What is Pre-Workout? Is it Healthy?

If you’ve ever seen your super fit friend toss a pre-workout supplement into their water bottle before hitting the gym, you might be wondering what all the fuss is about. 

Do you really need to add another thing to your routine when you’re already struggling to fit your workout into your busy day? 

If so, how much of a difference do pre-workout supplements make when it comes to your performance? If you’ve been wondering about pre-workout and are curious whether it is healthy and whether you should use it, we’ve got all the information you need to know.

What is pre-workout?

Pre-workout supplements, often simply referred to as “pre-workout,” are supplements that are designed to provide energy and fight fatigue during a workout. The goal of pre-workout is to help you go harder for longer and get the most out of each sweat session. 

Pre-workout supplements come in many different forms, including pills, shakes, bars, and meals, but no matter which variety you choose, you’ll be consuming a supplement designed to help you make the most of your workout. 

Pre-workouts work by fueling your body with extra energy in the form of carbohydrates. The glucose in carbs causes your blood sugar level to rise, providing you with added energy during your workout. Most pre-workouts are mixed with water or another beverage and are consumed about 30 minutes before hitting the gym.

Each pre-workout works slightly differently depending on its ingredients, but many have certain main ingredients in common, including carbohydrates and caffeine. Some pre-workouts also contain nitrates, which help increase blood flow in the body and improve work efficiency, allowing you to perform at a higher level with less energy. Other common ingredients include creatine, which helps increase muscle strength and performance during high-intensity workouts, sodium bicarbonate, which lowers the level of lactic acid and gives you a short-term performance boost, and beta-alanine, which balances your muscles’ pH.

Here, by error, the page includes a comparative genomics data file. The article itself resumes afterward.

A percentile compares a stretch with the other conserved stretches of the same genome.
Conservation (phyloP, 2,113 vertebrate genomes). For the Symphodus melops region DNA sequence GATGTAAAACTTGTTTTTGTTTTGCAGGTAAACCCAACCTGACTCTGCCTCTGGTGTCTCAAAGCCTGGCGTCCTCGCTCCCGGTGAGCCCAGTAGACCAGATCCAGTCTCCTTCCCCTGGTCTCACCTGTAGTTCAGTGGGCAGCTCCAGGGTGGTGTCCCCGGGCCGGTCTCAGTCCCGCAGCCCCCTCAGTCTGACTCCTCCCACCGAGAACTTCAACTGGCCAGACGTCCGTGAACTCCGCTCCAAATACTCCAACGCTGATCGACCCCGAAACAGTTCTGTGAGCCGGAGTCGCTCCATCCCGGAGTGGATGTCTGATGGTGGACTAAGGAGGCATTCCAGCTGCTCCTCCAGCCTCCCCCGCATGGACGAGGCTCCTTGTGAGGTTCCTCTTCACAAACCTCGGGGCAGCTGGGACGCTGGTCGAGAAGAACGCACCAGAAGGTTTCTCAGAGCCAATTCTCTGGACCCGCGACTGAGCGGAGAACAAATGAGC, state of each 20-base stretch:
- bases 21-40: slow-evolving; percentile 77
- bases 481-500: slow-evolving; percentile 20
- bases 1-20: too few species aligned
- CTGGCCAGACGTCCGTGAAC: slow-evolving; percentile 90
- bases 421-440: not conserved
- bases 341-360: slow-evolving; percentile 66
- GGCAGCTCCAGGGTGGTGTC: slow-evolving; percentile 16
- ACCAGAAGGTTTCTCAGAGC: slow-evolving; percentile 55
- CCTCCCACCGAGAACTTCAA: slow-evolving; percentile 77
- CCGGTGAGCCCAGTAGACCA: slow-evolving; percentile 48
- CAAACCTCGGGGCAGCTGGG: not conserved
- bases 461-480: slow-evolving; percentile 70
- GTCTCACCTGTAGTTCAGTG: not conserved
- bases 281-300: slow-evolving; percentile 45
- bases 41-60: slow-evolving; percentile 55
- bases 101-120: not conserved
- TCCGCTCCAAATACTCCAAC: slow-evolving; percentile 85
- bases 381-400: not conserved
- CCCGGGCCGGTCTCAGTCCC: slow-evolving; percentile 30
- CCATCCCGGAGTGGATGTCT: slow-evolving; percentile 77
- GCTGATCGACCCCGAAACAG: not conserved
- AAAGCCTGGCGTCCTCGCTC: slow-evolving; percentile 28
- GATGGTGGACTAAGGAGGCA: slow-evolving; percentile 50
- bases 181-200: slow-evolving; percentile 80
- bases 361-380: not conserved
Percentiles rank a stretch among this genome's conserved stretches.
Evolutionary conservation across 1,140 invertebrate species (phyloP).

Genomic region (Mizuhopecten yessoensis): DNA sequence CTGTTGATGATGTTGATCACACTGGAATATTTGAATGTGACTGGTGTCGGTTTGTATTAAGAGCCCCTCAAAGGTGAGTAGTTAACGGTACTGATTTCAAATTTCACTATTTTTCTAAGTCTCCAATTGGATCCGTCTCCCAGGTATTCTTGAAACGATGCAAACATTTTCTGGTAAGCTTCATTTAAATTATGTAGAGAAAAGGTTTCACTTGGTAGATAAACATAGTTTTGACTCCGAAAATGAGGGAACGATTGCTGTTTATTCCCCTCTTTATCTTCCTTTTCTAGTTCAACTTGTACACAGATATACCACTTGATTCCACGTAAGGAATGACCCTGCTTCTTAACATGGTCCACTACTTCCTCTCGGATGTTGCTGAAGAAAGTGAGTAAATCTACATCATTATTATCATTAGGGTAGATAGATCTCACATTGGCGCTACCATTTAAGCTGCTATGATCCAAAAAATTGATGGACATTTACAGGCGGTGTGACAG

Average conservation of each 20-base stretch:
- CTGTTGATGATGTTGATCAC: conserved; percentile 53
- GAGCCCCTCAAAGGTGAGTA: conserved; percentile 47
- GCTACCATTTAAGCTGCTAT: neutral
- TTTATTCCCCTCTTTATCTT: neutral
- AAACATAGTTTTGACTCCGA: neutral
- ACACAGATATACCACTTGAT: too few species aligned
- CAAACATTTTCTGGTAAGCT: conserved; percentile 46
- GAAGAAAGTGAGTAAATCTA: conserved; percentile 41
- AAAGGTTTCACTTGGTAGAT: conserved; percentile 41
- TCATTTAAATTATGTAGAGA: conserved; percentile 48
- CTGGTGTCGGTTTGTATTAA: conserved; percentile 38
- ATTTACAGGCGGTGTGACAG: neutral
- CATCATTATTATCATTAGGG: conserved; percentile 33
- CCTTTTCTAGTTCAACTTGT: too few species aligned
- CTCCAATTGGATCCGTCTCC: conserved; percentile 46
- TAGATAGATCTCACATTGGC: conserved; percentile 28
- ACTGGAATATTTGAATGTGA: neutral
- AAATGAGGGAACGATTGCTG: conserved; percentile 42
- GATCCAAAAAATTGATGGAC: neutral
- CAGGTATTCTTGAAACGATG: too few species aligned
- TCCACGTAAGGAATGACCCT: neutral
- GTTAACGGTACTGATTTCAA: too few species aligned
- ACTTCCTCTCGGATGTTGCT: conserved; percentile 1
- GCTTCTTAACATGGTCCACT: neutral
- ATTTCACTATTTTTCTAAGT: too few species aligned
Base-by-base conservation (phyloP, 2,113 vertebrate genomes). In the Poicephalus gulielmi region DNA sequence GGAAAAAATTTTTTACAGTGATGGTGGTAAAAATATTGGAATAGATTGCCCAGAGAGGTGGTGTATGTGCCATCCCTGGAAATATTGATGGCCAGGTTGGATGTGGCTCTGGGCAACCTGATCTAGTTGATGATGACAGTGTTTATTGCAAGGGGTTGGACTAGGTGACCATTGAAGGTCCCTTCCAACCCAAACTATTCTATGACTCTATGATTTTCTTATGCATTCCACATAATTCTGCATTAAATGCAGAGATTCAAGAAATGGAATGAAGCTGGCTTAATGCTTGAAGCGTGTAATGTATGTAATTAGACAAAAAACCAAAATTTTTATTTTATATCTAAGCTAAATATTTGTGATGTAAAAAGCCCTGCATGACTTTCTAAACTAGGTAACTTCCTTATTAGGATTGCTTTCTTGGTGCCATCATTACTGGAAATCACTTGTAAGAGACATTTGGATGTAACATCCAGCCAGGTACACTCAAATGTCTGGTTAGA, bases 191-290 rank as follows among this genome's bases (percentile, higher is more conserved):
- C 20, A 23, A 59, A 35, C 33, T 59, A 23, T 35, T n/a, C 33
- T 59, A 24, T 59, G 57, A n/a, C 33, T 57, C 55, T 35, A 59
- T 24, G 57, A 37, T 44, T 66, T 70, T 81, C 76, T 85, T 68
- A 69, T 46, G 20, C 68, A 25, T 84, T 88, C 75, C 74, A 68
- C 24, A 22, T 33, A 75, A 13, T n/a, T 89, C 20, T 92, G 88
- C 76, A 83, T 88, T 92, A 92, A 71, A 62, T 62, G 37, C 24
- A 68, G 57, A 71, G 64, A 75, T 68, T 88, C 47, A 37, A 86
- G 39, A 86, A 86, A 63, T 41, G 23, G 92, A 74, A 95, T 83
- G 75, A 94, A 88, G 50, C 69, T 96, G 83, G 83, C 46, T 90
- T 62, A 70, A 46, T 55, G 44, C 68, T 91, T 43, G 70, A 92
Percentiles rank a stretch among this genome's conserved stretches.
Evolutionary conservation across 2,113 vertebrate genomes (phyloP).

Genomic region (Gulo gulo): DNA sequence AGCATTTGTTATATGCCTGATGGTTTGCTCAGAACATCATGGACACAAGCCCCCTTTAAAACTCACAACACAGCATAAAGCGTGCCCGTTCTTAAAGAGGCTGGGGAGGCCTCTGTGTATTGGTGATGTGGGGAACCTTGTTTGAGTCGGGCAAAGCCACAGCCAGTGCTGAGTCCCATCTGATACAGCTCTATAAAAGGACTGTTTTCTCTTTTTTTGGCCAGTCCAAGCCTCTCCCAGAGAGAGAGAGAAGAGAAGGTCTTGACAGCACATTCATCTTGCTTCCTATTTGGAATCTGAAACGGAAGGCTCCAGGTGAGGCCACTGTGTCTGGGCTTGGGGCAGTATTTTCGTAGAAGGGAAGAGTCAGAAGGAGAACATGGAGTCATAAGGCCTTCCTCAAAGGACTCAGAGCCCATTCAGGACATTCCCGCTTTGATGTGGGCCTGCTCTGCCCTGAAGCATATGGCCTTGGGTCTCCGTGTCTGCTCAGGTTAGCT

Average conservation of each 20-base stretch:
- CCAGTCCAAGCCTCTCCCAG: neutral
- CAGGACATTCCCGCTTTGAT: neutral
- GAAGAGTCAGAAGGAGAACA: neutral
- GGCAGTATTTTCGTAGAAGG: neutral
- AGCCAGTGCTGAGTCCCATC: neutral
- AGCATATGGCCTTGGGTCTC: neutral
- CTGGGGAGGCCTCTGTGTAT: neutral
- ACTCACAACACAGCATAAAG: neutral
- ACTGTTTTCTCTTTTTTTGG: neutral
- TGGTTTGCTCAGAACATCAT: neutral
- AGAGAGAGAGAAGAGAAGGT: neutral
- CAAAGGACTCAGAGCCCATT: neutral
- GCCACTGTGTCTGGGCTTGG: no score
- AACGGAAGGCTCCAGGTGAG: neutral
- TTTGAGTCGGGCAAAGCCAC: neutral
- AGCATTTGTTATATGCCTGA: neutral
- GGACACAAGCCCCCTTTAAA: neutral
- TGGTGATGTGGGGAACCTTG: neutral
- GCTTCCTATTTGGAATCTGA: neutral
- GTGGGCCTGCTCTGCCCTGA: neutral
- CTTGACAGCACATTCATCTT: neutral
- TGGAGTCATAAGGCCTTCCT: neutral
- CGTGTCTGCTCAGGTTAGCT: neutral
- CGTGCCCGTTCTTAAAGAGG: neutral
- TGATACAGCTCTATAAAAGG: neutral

Is pre-workout healthy or safe?

As is the case with all supplements, pre-workout is not regulated in the same way that foods are, so it’s important to do your research when it comes to choosing a supplement. Most pre-workout supplements contain caffeine for an added boost of energy, and while some pre-workout supplements provide a moderate amount of caffeine, others can provide up to four times the amount of one cup of coffee. If you have heart issues or are particularly sensitive to caffeine, look for a pre-workout that doesn’t contain caffeine or contains a dose that is safe for you. At high levels, caffeine can contribute to health issues like high blood pressure, insomnia, and anxiety, and it can also cause heart issues in people with irregular heartbeats.

One way to help ensure that you’re getting a safe pre-workout supplement is to look for certifications and approvals from independent testing companies like NSF Certified for Sport, Informed Sport, US Pharmacopeia, or BSCG Certified Drug Free. While no supplement can be completely guaranteed to be free of risks, certifications from these organizations help minimize risks.

What pre-workout ingredients should I look for?

When it comes to pre-workout, not all ingredients are created equal, and some are more likely to improve the quality of your workout than others. One common ingredient in pre-workout is creatine monohydrate, also known as creatine. Creatine helps to improve your muscle power and boost your performance during hard training efforts. It’s naturally derived from three amino acids and is produced by the body and stored in the muscles for quick energy. 

A 2017 literature review found that beetroot juice is another helpful pre-workout ingredient, as it increases the body’s level of nitric oxide and helps to improve cardiovascular performance. Nitric oxide helps to increase blood flow and improve cardiovascular efficiency by expanding the body’s blood vessels. Beetroot juice is so effective that it can even improve endurance and cardiovascular performance in patients with heart failure, so it’s bound to have benefits for your workout, too. 

Caffeine can also be a helpful ingredient when it comes to pre-workout, provided your body can tolerate it. It’s best to look for caffeine doses that are equivalent to no more than 1-2 cups of coffee, or 95-190 mg. Caffeine provides an energy boost that helps you feel more alert and focused, and as a stimulant, it can also help your body burn fat when used at safe levels.

What pre-workout ingredients should be avoided?